While I was starting to get the bike cart, my door bell rang (it could have been a knock I don't remember) and I opened the door and two of my most favorite and beautiful women gardeners where standing there with their arms laden with baskets of garden produce and flowers. I was truly shot right up to heaven and the wind of gratefulness blew me away. This is one of the things about the Free Farm Stand that just gets me so excited, when out of the blue people demonstrate the best side of human nature, to do something not only beautiful but helpful, with a touch of class to boot. It is sweetness sublime. Caitlyn and Brooke who garden in a backyard on Guerrero whom I have written about before, stayed the whole morning and some of the afternoon, helping me set up the farm stand, arranging the table beautifully. I am glad Josh the radio interviewer got a chance to record all this and see how magical the universe can be sometimes.

The Free Farm Stand

Besides Caitlyn and Brooke showing up, a whole lot of other neighbors and friends came by and made the Free Farm Stand a lot of fun this week. Leslie from City Slicker Farm in West Oaklandbrought surplus cucumbers from People's Grocery in West Oakland too. I enjoy just seeing her and talking about what is up with her and City Slicker Farm. Josh brought the prettiest yellow and most round and large lemons from his friend Nicole's backyard in West Oakland (I am thinking it might be a good place to live if you are into farming). The neighbor that has a CSA drop off at her house came by with melons, garlic, and potatoes that were not picked up and they went pretty fast. I ran out of bags towards the end and will really need some next week. I am not sure how to get people to bring their own bags. I think it is harder to get plastic bags these days in San Francisco which is an interesting problem for groups like us that depend on used bags to give food away.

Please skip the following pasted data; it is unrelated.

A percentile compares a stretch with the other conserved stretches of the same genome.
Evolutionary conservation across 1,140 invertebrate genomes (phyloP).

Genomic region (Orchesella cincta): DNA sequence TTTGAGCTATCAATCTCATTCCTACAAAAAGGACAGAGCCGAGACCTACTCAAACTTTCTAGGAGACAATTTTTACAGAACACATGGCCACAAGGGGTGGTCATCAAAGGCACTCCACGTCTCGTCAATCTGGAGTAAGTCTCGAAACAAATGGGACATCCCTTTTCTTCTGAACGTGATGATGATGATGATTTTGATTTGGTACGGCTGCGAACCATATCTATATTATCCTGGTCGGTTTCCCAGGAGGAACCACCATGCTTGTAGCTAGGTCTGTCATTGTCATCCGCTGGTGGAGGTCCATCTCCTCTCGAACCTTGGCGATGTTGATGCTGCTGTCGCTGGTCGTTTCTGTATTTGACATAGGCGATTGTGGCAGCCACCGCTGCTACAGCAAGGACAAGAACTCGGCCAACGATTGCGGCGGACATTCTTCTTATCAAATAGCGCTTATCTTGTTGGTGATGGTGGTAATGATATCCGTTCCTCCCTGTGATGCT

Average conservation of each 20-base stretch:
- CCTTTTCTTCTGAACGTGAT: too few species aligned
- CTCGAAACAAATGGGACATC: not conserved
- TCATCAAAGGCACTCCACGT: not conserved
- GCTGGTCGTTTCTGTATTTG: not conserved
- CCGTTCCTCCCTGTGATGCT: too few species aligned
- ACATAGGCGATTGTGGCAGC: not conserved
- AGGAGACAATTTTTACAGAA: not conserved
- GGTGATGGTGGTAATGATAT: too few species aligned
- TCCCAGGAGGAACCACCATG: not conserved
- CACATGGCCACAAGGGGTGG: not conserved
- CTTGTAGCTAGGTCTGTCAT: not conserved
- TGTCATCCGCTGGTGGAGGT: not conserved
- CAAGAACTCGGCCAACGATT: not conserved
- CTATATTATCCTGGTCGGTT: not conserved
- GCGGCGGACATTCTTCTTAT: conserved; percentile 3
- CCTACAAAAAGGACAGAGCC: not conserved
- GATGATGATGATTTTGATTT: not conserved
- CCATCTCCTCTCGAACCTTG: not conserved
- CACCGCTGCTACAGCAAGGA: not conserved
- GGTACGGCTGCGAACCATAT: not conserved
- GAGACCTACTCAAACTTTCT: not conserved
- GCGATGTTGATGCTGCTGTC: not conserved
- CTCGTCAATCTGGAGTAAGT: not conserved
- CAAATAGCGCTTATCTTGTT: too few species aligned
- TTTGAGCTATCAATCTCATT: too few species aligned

Setting up the stand

ready to open
the stand is open and in the background
a friend drops off tomatoes and green beans

from her San Mateo Garden

I learn the word ejote


On Monday some friends showed up to help us extract honey and it went smoothly. On Saturday I put the bee escape on the hive which is a one way door that allows the bees that are in the top boxes of the hive where the honey is to leave but not come back in. Since our last honey extraction at the end of May (about 2 ½ months ago) we have had two medium supers or boxes on top of the brood boxes (each box filled with honey approximately 2 gals or 24 lbs.). Three or four weeks ago I looked in the boxes and saw that they were full so I added an empty box on top to give the bees more room. On Saturday I discovered they had filled that box with honey too so there must have been a big honey flow.